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Valeo Voyage XR streams an avatar into the back seat. Photo: Valeo

Valeo, a global auto supplier, has figured out how to teleport someone into your vehicle using virtual reality.

Why it matters: If an AV needed help, a safety driver could virtually step in and take control using remote control technology.

Background: In many states where AVs are being tested, teleoperation — or remote guidance — is required for safety.

  • Most AV companies have a teleops command center where trained drivers monitoring multiple screens are prepared to offer guidance if an AV encounters a situation that's confusing, like a construction zone or a double-parked car.
  • Sometimes, an operator is even able to remotely take control of the vehicle to steer around the obstacle and get it back on track.

What's new: Valeo's Drive4U Remote technology can do this, but adds another layer of intervention by simulating the virtual presence of a person in the car with you through its Voyage XR technology. Both innovations were unveiled at CES.

  • During a demo last week at Valeo's Silicon Valley R&D center, I donned a VR headset and held a pair of controllers, then sat in an office chair while my avatar popped into the back seat of a car being driven by a Valeo engineer.
  • Later, we swapped places and she rode along virtually with me, chatting and interacting by displaying her photos on my car's touchscreen.
  • As virtual passengers, we each got to select a personal avatar which was displayed in the car's rearview mirror.

VR is already on its way into cars. Audi and Disney also made a splash at CES with their debut of a new Holoride system that lets passengers play video games or immerse themselves in other experiences.

My thought bubble: It all sounds like a big distraction to me, but I suppose it could be useful when we are passengers, not drivers, in autonomous vehicles.

Valeo has more mundane uses in mind for VR in the car, too.

  • It could be used to train truck drivers, for example, or to let parents keep an eye on teen drivers. 
  • Or, it could even let you to take loved ones on a road trip without having to pay for an extra hotel room.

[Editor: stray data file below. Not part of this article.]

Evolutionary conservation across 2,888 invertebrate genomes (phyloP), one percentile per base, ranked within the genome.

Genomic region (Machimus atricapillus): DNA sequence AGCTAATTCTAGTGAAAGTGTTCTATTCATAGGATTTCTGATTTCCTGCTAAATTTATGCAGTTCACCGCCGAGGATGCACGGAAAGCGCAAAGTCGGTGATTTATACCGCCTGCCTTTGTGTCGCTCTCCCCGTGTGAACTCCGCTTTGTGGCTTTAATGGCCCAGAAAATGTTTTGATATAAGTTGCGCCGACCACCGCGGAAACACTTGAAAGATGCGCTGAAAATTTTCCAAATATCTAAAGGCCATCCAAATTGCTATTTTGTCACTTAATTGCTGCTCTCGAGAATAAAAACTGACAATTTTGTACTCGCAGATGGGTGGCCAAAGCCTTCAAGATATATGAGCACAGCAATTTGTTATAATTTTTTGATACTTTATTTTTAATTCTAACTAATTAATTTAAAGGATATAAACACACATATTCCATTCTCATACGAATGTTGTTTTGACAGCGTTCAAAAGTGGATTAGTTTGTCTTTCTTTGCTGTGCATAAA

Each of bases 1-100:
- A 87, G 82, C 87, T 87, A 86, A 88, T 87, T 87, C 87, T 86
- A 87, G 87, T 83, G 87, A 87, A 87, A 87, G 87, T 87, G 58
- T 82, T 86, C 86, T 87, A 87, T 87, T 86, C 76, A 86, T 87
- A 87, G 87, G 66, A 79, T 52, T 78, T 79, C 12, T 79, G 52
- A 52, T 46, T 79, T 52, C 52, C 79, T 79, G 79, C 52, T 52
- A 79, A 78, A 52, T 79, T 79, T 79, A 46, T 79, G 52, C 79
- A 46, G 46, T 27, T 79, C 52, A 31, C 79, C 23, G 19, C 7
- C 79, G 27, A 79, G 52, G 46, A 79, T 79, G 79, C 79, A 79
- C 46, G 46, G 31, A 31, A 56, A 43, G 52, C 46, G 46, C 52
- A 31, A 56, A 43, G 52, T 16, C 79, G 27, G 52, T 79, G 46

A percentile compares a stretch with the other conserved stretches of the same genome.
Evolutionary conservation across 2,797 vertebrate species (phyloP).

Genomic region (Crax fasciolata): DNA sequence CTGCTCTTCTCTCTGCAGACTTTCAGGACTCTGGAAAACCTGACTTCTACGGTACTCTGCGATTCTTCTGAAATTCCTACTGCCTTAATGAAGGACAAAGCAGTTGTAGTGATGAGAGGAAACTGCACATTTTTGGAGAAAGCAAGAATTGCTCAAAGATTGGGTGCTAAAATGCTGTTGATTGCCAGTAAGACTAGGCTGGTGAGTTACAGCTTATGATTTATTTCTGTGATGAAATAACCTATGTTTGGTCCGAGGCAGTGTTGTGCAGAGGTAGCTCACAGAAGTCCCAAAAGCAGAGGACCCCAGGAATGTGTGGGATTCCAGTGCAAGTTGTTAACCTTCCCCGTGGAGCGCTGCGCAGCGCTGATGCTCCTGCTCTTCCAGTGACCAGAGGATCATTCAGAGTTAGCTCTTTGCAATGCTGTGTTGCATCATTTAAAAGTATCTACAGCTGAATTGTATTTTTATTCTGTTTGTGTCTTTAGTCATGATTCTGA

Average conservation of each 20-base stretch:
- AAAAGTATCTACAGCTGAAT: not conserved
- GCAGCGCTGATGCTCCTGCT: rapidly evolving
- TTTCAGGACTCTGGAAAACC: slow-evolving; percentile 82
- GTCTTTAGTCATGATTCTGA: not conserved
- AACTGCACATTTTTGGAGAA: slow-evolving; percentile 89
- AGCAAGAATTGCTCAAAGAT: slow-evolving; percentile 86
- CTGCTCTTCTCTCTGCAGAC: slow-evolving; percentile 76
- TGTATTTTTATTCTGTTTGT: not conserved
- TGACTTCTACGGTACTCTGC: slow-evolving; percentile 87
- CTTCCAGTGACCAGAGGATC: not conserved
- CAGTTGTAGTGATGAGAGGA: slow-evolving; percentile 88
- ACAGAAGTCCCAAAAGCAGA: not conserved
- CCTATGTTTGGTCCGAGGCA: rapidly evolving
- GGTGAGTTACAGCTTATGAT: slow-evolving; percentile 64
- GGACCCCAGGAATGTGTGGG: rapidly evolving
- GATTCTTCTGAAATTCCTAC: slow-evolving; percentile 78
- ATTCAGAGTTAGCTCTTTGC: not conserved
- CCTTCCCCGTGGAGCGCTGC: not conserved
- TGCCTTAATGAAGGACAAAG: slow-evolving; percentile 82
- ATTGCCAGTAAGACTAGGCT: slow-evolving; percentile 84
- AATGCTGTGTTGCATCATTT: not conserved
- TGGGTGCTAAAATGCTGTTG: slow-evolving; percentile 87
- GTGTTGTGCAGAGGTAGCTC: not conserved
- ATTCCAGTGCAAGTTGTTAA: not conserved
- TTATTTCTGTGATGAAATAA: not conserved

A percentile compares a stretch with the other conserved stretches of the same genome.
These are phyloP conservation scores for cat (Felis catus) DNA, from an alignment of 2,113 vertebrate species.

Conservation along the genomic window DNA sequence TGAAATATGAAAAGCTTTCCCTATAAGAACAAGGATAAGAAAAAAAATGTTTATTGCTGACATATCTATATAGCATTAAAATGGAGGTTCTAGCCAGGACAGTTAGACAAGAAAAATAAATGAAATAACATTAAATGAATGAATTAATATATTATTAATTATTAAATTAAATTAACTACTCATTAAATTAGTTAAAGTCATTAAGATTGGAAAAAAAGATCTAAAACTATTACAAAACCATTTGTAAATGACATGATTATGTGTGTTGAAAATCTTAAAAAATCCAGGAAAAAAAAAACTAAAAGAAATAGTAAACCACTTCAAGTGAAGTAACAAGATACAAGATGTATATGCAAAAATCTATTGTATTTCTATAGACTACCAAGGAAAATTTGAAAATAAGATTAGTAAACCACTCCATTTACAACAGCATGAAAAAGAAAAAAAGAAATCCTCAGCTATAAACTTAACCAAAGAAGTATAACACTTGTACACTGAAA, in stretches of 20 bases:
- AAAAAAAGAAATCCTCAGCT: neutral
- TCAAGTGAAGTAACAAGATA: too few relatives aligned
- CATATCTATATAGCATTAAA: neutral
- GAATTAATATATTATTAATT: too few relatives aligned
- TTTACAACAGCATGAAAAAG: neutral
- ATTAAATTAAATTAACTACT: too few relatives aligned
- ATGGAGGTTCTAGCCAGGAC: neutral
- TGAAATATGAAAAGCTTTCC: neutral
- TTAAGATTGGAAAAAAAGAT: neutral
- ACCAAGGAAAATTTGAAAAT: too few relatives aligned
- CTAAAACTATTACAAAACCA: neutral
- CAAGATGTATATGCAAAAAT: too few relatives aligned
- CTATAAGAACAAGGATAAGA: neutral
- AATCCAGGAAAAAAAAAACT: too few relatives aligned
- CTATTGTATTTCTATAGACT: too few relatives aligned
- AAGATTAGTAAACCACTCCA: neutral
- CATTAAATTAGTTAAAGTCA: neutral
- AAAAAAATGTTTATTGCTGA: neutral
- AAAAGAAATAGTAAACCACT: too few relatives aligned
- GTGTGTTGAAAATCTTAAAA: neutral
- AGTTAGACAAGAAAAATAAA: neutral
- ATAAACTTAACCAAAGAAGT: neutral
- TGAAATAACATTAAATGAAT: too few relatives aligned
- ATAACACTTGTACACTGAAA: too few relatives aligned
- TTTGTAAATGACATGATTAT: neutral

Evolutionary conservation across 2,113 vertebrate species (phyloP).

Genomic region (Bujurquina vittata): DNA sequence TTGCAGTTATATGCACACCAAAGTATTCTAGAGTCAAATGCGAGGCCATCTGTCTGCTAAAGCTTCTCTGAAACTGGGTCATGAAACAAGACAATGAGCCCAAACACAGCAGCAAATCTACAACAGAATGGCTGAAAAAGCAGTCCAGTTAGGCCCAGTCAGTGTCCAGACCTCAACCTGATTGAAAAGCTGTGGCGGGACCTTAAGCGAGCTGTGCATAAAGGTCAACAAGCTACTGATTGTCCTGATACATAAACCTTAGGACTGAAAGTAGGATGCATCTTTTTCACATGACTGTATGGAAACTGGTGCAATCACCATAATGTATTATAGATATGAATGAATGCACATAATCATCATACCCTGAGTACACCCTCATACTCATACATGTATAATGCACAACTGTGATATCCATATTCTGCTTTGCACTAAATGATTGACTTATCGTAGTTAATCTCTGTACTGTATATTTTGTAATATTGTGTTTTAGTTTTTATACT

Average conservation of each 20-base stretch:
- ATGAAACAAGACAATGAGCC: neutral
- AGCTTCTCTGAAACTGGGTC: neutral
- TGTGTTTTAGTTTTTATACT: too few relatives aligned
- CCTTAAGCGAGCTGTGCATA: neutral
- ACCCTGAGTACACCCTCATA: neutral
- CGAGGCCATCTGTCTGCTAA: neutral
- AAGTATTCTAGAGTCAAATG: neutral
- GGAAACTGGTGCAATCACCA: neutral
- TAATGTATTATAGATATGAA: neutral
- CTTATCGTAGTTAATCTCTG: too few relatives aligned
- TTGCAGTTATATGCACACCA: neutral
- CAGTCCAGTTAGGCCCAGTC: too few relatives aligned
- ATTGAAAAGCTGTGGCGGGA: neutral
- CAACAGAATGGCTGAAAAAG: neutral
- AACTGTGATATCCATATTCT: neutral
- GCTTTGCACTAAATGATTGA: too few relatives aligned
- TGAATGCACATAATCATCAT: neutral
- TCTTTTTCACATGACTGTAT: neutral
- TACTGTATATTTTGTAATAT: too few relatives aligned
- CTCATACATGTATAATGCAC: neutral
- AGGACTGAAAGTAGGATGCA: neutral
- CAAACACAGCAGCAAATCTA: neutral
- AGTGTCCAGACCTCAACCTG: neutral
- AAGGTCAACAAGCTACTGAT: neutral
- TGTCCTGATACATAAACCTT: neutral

Go deeper

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The scene in 2019 of a site believed to be a re-education camp where mostly Muslim ethnic minorities are detained, north of Kashgar in China's northwestern Xinjiang region. Photo: Greg Baker/AFP via Getty Images

Chinese authorities have breached "each and every act prohibited" under the UN Genocide Convention over the treatment of Uyghurs and other Muslim minorities in China's Xinjiang province, an independent report published Tuesday alleges.

Why it matters: D.C. think-tank the Newlines Institute for Strategy and Policy, which released the report, said in a statement the conclusions by dozens of experts in war crimes, human rights and international law are "clear and convincing": The ruling Chinese Communist Party bears responsibility.

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Twitter sues Texas AG Ken Paxton

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Twitter on Monday filed a lawsuit against Texas Attorney General Ken Paxton (R), saying that his office launched an investigation into the social media giant because it banned former President Trump from its platform.

Driving the news: Twitter is seeking to halt an investigation launched by Paxton into moderation practices by Big Tech firms including Twitter for what he called "the seemingly coordinated de-platforming of the President," days after they banned him following the Jan. 6 Capitol insurrection.

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Sen. Roy Blunt (R-Mo.). Photo: Jim Lo Scalzo/EPA/Bloomberg via Getty Images

Sen. Roy Blunt's retirement highlights the twin challenge facing Senate Republicans: finding good replacement candidates and avoiding a pathway for potential troublemakers to join their ranks.

Why it matters: While the midterm elections are supposed to be a boon to the party out of power, the recent run of retirements — which may not be over — is upending that assumption for the GOP in 2022.